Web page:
Freshwater Aquarium Crayfish are scavengers that spend most of their time searching the substrate for food. Often, pet stores market them as freshwater aquarium lobsters labeling them by the color of their shell. Whatever the case, aquarium crayfish are fun to keep, and the requirements for care are the same regardless of the species.
Aquarium Crayfish Video
Types Of Aquarium Crayfish
Hammers Cobalt Blue Lobster
The Hammers Cobalt Blue Lobster is an aquarium crayfish with a vibrant blue colored shell. The claws and antennae are also blue and contrast beautifully against a black background or substrate.
Tangerine Lobsters have bright red-orange shells. They have sharp claws and are quick on their feet. They are always moving about the aquarium scavenging for food.
White Crayfish, like the other types of aquarium crayfish, are avid scavengers. Being white in color, they add a bit of accent against a black background or substrate.
Photos Of Aquarium Crayfish
Aquarium Crayfish Tank Size
For aquarium crayfish species only tanks, a 20 gallon (long) aquarium size is a good starting point. Freshwater crayfish need lots of space and water; smaller aquariums won’t work (not even for a single crayfish).
If you think about it, aquarium crayfish are always on the move in search of food. Crayfish need lots of space to move about. The tank also needs to have lots of decorations, aquarium plants, etc. for the crayfish to explore.
Aquarium Crayfish Tank Mates
Bigger fish like Jack Dempsey or other cichlids can attack crayfish. The larger fish can suffer injuries, and the crayfish can also suffer injuries. The larger fish may even eat the crayfish.
So, it’s best to avoid keeping aquarium crayfish with other aquatic animals. In species only tank, be sure that the crayfish are of the same species. Crayfish may attack their species but are more likely to attack a crayfish of a different species.
The best thing to do is to speak with the store clerk when buying live fish. They can help you determine if the fish is compatible with crayfish. It’ll be tricky but it can work.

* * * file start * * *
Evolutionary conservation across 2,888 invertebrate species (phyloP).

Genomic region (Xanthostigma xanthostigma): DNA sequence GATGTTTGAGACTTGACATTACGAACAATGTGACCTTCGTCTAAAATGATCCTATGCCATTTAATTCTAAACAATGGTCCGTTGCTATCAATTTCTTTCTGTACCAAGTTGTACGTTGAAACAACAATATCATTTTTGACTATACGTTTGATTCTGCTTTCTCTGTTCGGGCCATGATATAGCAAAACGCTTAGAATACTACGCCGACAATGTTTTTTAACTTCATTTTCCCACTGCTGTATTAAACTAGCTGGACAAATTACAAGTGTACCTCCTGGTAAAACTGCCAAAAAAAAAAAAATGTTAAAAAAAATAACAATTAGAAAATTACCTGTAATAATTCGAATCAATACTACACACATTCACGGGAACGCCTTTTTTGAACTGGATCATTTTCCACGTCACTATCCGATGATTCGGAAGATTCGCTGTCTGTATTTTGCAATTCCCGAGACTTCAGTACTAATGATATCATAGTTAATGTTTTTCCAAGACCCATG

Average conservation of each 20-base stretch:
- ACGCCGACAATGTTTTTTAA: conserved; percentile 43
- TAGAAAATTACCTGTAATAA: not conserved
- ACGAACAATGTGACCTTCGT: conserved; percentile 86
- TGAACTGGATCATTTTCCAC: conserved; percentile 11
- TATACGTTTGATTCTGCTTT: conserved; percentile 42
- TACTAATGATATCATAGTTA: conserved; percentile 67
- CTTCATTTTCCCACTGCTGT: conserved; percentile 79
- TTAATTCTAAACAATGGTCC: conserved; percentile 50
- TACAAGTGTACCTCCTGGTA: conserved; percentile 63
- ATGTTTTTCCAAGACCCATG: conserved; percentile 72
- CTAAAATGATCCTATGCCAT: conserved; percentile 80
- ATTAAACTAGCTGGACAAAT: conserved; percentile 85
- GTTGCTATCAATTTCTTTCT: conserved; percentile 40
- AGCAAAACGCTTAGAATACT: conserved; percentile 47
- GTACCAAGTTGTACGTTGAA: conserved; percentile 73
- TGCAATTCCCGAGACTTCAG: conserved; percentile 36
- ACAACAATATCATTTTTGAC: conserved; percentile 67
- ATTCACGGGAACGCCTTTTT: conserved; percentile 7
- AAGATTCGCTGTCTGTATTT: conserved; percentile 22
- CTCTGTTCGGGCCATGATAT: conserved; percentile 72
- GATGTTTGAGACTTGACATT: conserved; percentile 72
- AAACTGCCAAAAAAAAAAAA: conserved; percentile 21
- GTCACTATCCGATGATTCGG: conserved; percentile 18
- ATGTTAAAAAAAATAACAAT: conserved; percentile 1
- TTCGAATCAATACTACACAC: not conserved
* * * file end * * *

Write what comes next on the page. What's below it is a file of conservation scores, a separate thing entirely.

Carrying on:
Diet & Feeding
Crayfish are easy to feed. They eat most anything that they can get their claws on. So, bottom feeder pellets, flakes, frozen foods, and live foods are all ok.
Crayfish are scavengers and have no problem finding food and feeding themselves. But, if there is no food in the tank, crayfish can be aggressive and attack other tank mates. So, try to ensure that you feed the crayfish regularly to avoid turf wars.
Plants & Substrate
Crayfish do eat plant matter, so a planted aquarium is ideal. Some crayfish nibble on Java Moss, but not so much that they damage the plant. Other aquarium crayfish can uproot plants and eat their leaves. As always, speak with the store clerk to learn about the crayfish or lobster that you’re buying.
Crayfish love to scavenge for food on the tank bottom. While they aren’t too picky about the substrate, soul, or gravel is best. Crayfish may dig into the substrate to make tunnels.
Crayfish need to molt to grow bigger and stronger exoskeletons (shells). When an aquarium crayfish molts it:
- Spends all day in a tunnel
- Loses appetite
- Remains inactive and motionless
Molting can last for minutes or hours. After, the crayfish may eat the old shell to refeed and gather minerals and nutrients for the new shell. When molting, crayfish are defenseless and can be targeted by fish and even other crayfish. Usually, the crayfish will stay buried in its burrow until the exoskeleton hardens, but it’s something to be aware of.
- FACTORS INFLUENCING MOLTING AND THE SEXUAL CYCLES IN THE CRAYFISH – https://www.journals.uchicago.edu/doi/abs/10.2307/1538027?journalCode=bbl
- Lunar-Rhythmic Molting in Laboratory Populations of the Noble Crayfish Astacus astacus (Crustacea, Astacidea): An Experimental Analysis – https://journals.plos.org/plosone/article?id=10.1371/journal.pone.0068653
- Crayfish Behavior and differential response to Environmental Conditions – https://web.wpi.edu/Pubs/E-project/Available/E-project-042910-111436/unrestricted/MQP_FINAL_TURN_IN_1110_April_29.pdf